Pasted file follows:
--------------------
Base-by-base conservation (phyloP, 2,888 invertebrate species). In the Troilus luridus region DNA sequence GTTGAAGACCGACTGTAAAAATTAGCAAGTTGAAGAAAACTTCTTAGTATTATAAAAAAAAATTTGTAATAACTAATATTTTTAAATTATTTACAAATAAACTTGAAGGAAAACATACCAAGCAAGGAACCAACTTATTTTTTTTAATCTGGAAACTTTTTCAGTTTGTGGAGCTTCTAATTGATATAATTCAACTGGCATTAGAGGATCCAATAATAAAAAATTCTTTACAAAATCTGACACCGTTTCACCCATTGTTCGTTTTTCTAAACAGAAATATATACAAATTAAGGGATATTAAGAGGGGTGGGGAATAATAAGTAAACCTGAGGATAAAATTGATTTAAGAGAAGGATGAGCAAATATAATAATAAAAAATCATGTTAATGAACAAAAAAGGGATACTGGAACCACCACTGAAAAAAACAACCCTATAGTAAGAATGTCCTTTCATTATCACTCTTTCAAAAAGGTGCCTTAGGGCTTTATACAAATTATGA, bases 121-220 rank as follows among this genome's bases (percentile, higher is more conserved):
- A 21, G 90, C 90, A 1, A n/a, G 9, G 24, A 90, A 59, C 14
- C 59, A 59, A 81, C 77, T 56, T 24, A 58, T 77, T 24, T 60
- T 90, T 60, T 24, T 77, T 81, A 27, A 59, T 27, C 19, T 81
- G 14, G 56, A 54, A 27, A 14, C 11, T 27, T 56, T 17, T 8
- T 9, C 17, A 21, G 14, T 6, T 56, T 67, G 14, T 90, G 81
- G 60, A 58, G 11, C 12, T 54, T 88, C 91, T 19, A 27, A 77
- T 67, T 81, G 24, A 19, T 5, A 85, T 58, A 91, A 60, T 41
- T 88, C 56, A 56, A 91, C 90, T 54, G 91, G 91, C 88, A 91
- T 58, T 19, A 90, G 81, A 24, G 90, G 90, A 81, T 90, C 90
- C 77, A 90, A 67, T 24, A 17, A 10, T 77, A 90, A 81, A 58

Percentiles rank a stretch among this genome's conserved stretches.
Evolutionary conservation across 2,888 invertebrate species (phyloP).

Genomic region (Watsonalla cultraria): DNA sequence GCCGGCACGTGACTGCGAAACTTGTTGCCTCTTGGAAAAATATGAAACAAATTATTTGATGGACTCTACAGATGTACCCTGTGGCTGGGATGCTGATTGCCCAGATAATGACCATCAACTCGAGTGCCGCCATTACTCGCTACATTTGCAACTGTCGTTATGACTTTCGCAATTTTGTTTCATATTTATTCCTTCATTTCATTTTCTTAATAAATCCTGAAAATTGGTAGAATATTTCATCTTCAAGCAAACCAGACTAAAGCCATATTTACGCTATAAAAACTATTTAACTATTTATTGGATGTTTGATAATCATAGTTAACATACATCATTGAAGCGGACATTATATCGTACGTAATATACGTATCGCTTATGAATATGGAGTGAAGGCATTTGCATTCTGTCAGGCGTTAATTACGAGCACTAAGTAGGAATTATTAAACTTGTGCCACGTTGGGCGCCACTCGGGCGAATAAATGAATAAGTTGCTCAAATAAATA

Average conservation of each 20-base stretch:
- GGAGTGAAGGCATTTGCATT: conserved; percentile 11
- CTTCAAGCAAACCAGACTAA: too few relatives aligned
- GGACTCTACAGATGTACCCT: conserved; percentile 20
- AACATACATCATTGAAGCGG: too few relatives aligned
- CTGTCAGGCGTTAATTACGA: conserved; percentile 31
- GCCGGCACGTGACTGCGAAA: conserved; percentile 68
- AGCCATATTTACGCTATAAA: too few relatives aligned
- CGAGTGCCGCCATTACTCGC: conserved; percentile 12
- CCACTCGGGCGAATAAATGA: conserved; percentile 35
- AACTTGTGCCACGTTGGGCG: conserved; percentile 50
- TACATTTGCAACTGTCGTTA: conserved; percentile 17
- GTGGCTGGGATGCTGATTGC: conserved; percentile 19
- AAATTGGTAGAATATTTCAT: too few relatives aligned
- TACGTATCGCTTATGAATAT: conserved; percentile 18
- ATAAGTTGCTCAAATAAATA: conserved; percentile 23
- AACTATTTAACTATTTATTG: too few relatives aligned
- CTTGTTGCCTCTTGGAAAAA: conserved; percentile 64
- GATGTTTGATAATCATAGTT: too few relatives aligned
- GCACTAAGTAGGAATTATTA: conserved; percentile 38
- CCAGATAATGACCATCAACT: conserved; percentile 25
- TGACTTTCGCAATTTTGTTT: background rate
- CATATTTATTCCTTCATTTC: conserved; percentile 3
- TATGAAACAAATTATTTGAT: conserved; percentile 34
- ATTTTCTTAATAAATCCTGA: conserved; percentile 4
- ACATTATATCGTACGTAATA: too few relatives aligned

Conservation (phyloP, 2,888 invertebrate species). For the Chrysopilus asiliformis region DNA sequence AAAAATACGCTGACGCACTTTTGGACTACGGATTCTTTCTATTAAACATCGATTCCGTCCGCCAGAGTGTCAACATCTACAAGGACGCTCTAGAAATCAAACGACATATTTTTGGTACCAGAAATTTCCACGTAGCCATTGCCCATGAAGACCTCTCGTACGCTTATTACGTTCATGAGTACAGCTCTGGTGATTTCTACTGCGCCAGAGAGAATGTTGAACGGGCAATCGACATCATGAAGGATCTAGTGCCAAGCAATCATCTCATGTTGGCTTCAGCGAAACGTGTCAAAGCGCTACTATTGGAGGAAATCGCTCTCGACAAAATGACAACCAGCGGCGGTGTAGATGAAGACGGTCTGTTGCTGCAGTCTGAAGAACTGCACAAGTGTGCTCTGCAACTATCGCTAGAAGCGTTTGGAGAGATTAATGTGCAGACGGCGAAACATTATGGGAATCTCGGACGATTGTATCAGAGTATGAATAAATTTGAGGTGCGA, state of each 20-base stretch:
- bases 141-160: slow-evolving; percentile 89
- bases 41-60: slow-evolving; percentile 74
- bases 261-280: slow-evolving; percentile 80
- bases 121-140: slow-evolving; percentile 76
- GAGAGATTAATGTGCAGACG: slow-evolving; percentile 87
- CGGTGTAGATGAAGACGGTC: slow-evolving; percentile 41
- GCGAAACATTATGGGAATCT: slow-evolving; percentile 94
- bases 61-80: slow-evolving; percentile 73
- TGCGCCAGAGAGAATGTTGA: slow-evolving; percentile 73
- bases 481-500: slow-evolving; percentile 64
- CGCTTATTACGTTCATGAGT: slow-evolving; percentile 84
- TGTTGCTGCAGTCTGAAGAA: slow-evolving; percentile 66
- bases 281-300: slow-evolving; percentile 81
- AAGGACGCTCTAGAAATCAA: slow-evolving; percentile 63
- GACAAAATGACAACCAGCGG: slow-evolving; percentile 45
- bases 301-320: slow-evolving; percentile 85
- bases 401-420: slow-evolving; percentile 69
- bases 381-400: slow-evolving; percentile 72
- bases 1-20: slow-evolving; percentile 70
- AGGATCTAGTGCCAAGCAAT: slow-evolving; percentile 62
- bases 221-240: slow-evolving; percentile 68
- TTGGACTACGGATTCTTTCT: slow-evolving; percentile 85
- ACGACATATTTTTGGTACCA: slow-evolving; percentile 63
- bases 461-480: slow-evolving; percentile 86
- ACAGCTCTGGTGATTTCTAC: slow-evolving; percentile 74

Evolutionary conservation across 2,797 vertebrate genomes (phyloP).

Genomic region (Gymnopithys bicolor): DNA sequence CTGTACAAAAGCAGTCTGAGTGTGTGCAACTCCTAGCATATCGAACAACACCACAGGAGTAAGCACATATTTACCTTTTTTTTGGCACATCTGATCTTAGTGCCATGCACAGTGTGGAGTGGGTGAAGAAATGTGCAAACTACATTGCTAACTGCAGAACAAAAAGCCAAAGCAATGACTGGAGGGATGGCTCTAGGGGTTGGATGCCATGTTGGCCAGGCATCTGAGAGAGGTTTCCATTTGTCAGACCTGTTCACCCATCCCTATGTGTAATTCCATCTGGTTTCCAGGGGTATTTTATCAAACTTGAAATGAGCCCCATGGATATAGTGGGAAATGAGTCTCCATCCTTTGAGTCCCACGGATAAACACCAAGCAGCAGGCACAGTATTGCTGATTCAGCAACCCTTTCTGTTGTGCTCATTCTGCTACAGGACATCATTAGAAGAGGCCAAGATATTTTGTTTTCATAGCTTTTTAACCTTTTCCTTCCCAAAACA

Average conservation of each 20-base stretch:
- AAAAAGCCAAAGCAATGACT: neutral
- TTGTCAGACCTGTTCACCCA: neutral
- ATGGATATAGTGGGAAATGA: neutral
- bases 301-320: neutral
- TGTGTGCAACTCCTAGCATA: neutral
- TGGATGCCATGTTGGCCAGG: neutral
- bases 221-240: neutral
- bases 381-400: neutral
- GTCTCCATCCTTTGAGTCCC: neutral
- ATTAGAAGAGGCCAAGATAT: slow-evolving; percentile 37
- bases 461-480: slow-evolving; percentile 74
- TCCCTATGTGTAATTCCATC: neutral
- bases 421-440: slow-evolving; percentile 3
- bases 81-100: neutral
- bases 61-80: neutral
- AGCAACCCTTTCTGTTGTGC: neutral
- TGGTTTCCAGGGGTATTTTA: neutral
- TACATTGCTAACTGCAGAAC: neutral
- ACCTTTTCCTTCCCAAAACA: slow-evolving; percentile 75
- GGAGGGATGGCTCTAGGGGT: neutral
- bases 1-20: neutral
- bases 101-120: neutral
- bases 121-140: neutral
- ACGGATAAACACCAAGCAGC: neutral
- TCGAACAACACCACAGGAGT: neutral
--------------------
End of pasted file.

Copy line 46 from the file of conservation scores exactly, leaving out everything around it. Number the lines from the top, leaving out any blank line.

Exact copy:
- GAGAGATTAATGTGCAGACG: slow-evolving; percentile 87